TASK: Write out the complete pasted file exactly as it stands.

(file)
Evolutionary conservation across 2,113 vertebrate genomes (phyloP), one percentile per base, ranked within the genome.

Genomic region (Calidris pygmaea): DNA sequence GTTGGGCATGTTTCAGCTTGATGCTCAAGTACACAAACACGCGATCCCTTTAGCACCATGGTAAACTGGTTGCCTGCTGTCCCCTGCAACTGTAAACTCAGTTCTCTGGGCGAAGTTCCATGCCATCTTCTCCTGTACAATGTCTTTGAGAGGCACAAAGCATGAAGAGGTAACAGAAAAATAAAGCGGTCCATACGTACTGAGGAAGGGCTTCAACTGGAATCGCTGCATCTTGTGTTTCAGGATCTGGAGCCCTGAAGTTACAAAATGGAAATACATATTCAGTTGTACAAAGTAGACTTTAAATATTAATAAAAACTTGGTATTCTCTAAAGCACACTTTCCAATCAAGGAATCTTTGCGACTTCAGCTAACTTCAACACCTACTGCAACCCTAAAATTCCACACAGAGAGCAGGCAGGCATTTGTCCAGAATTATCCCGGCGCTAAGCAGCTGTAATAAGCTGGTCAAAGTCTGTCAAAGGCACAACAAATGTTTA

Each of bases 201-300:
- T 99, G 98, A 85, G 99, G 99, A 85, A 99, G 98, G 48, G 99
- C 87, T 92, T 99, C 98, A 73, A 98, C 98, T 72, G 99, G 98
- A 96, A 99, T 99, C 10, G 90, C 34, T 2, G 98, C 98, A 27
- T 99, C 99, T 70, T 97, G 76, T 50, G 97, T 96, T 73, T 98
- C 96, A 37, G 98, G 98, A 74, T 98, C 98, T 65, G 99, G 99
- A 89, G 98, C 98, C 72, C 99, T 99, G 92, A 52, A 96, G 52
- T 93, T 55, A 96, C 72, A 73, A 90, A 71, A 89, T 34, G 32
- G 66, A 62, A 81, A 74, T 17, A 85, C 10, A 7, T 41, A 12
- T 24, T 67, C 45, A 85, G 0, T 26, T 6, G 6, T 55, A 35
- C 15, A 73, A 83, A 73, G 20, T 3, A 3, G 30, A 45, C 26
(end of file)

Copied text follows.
Evolutionary conservation across 2,113 vertebrate genomes (phyloP), one percentile per base, ranked within the genome.

Genomic region (Calidris pygmaea): DNA sequence GTTGGGCATGTTTCAGCTTGATGCTCAAGTACACAAACACGCGATCCCTTTAGCACCATGGTAAACTGGTTGCCTGCTGTCCCCTGCAACTGTAAACTCAGTTCTCTGGGCGAAGTTCCATGCCATCTTCTCCTGTACAATGTCTTTGAGAGGCACAAAGCATGAAGAGGTAACAGAAAAATAAAGCGGTCCATACGTACTGAGGAAGGGCTTCAACTGGAATCGCTGCATCTTGTGTTTCAGGATCTGGAGCCCTGAAGTTACAAAATGGAAATACATATTCAGTTGTACAAAGTAGACTTTAAATATTAATAAAAACTTGGTATTCTCTAAAGCACACTTTCCAATCAAGGAATCTTTGCGACTTCAGCTAACTTCAACACCTACTGCAACCCTAAAATTCCACACAGAGAGCAGGCAGGCATTTGTCCAGAATTATCCCGGCGCTAAGCAGCTGTAATAAGCTGGTCAAAGTCTGTCAAAGGCACAACAAATGTTTA

Each of bases 201-300:
- T 99, G 98, A 85, G 99, G 99, A 85, A 99, G 98, G 48, G 99
- C 87, T 92, T 99, C 98, A 73, A 98, C 98, T 72, G 99, G 98
- A 96, A 99, T 99, C 10, G 90, C 34, T 2, G 98, C 98, A 27
- T 99, C 99, T 70, T 97, G 76, T 50, G 97, T 96, T 73, T 98
- C 96, A 37, G 98, G 98, A 74, T 98, C 98, T 65, G 99, G 99
- A 89, G 98, C 98, C 72, C 99, T 99, G 92, A 52, A 96, G 52
- T 93, T 55, A 96, C 72, A 73, A 90, A 71, A 89, T 34, G 32
- G 66, A 62, A 81, A 74, T 17, A 85, C 10, A 7, T 41, A 12
- T 24, T 67, C 45, A 85, G 0, T 26, T 6, G 6, T 55, A 35
- C 15, A 73, A 83, A 73, G 20, T 3, A 3, G 30, A 45, C 26